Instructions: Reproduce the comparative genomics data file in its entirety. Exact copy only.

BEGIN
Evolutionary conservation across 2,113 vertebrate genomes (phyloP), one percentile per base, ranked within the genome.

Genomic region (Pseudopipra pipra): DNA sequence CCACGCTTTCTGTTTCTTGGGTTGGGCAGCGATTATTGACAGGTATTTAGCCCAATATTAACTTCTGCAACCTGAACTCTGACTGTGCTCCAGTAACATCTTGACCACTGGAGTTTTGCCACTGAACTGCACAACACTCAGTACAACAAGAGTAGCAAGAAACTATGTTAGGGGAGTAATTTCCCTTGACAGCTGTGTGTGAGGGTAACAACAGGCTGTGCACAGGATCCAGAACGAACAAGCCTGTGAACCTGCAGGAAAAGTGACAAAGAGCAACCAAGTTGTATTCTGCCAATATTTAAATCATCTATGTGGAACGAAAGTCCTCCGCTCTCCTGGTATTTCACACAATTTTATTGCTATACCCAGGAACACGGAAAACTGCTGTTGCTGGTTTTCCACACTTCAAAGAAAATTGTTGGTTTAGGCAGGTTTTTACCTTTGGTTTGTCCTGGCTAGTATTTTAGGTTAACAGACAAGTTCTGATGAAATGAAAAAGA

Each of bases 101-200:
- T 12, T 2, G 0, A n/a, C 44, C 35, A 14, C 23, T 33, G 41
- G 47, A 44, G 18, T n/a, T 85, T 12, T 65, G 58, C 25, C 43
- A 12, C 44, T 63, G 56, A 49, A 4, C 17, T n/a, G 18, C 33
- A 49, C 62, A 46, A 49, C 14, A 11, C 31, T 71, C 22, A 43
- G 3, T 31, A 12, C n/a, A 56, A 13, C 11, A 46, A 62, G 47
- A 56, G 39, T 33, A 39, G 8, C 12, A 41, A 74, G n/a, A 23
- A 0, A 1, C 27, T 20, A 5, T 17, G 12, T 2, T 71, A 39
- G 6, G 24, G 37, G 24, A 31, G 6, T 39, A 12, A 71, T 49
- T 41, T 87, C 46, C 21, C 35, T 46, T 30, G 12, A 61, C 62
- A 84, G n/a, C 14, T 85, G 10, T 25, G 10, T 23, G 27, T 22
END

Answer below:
Evolutionary conservation across 2,113 vertebrate genomes (phyloP), one percentile per base, ranked within the genome.

Genomic region (Pseudopipra pipra): DNA sequence CCACGCTTTCTGTTTCTTGGGTTGGGCAGCGATTATTGACAGGTATTTAGCCCAATATTAACTTCTGCAACCTGAACTCTGACTGTGCTCCAGTAACATCTTGACCACTGGAGTTTTGCCACTGAACTGCACAACACTCAGTACAACAAGAGTAGCAAGAAACTATGTTAGGGGAGTAATTTCCCTTGACAGCTGTGTGTGAGGGTAACAACAGGCTGTGCACAGGATCCAGAACGAACAAGCCTGTGAACCTGCAGGAAAAGTGACAAAGAGCAACCAAGTTGTATTCTGCCAATATTTAAATCATCTATGTGGAACGAAAGTCCTCCGCTCTCCTGGTATTTCACACAATTTTATTGCTATACCCAGGAACACGGAAAACTGCTGTTGCTGGTTTTCCACACTTCAAAGAAAATTGTTGGTTTAGGCAGGTTTTTACCTTTGGTTTGTCCTGGCTAGTATTTTAGGTTAACAGACAAGTTCTGATGAAATGAAAAAGA

Each of bases 101-200:
- T 12, T 2, G 0, A n/a, C 44, C 35, A 14, C 23, T 33, G 41
- G 47, A 44, G 18, T n/a, T 85, T 12, T 65, G 58, C 25, C 43
- A 12, C 44, T 63, G 56, A 49, A 4, C 17, T n/a, G 18, C 33
- A 49, C 62, A 46, A 49, C 14, A 11, C 31, T 71, C 22, A 43
- G 3, T 31, A 12, C n/a, A 56, A 13, C 11, A 46, A 62, G 47
- A 56, G 39, T 33, A 39, G 8, C 12, A 41, A 74, G n/a, A 23
- A 0, A 1, C 27, T 20, A 5, T 17, G 12, T 2, T 71, A 39
- G 6, G 24, G 37, G 24, A 31, G 6, T 39, A 12, A 71, T 49
- T 41, T 87, C 46, C 21, C 35, T 46, T 30, G 12, A 61, C 62
- A 84, G n/a, C 14, T 85, G 10, T 25, G 10, T 23, G 27, T 22